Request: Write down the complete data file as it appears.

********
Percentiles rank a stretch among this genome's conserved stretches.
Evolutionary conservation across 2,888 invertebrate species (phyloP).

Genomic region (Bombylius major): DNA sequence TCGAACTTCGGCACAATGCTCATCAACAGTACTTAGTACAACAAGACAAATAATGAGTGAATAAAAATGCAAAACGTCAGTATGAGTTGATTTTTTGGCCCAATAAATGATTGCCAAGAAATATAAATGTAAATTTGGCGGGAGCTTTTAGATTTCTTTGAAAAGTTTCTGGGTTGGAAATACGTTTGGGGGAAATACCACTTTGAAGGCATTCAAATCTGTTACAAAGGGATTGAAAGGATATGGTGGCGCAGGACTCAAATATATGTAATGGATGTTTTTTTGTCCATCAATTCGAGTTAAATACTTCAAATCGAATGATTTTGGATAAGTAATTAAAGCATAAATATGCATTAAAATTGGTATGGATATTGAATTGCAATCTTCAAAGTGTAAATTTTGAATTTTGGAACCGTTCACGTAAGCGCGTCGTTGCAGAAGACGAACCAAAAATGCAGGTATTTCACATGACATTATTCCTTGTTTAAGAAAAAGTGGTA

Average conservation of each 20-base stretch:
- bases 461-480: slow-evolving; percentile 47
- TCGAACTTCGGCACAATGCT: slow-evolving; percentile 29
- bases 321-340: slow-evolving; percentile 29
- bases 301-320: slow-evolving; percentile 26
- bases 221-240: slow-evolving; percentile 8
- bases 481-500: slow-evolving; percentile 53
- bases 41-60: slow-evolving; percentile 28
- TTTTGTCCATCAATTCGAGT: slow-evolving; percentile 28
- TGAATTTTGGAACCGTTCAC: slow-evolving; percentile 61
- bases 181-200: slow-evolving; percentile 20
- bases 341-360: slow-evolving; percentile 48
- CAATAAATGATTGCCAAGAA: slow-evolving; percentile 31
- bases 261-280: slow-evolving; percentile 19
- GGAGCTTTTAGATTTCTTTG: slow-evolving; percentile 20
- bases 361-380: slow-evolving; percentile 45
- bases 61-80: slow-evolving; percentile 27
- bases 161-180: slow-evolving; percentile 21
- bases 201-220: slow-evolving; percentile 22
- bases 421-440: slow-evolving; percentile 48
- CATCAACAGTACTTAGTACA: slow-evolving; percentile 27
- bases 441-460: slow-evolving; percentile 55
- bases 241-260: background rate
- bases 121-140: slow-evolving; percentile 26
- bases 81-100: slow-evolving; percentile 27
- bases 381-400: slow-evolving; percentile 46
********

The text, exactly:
Percentiles rank a stretch among this genome's conserved stretches.
Evolutionary conservation across 2,888 invertebrate species (phyloP).

Genomic region (Bombylius major): DNA sequence TCGAACTTCGGCACAATGCTCATCAACAGTACTTAGTACAACAAGACAAATAATGAGTGAATAAAAATGCAAAACGTCAGTATGAGTTGATTTTTTGGCCCAATAAATGATTGCCAAGAAATATAAATGTAAATTTGGCGGGAGCTTTTAGATTTCTTTGAAAAGTTTCTGGGTTGGAAATACGTTTGGGGGAAATACCACTTTGAAGGCATTCAAATCTGTTACAAAGGGATTGAAAGGATATGGTGGCGCAGGACTCAAATATATGTAATGGATGTTTTTTTGTCCATCAATTCGAGTTAAATACTTCAAATCGAATGATTTTGGATAAGTAATTAAAGCATAAATATGCATTAAAATTGGTATGGATATTGAATTGCAATCTTCAAAGTGTAAATTTTGAATTTTGGAACCGTTCACGTAAGCGCGTCGTTGCAGAAGACGAACCAAAAATGCAGGTATTTCACATGACATTATTCCTTGTTTAAGAAAAAGTGGTA

Average conservation of each 20-base stretch:
- bases 461-480: slow-evolving; percentile 47
- TCGAACTTCGGCACAATGCT: slow-evolving; percentile 29
- bases 321-340: slow-evolving; percentile 29
- bases 301-320: slow-evolving; percentile 26
- bases 221-240: slow-evolving; percentile 8
- bases 481-500: slow-evolving; percentile 53
- bases 41-60: slow-evolving; percentile 28
- TTTTGTCCATCAATTCGAGT: slow-evolving; percentile 28
- TGAATTTTGGAACCGTTCAC: slow-evolving; percentile 61
- bases 181-200: slow-evolving; percentile 20
- bases 341-360: slow-evolving; percentile 48
- CAATAAATGATTGCCAAGAA: slow-evolving; percentile 31
- bases 261-280: slow-evolving; percentile 19
- GGAGCTTTTAGATTTCTTTG: slow-evolving; percentile 20
- bases 361-380: slow-evolving; percentile 45
- bases 61-80: slow-evolving; percentile 27
- bases 161-180: slow-evolving; percentile 21
- bases 201-220: slow-evolving; percentile 22
- bases 421-440: slow-evolving; percentile 48
- CATCAACAGTACTTAGTACA: slow-evolving; percentile 27
- bases 441-460: slow-evolving; percentile 55
- bases 241-260: background rate
- bases 121-140: slow-evolving; percentile 26
- bases 81-100: slow-evolving; percentile 27
- bases 381-400: slow-evolving; percentile 46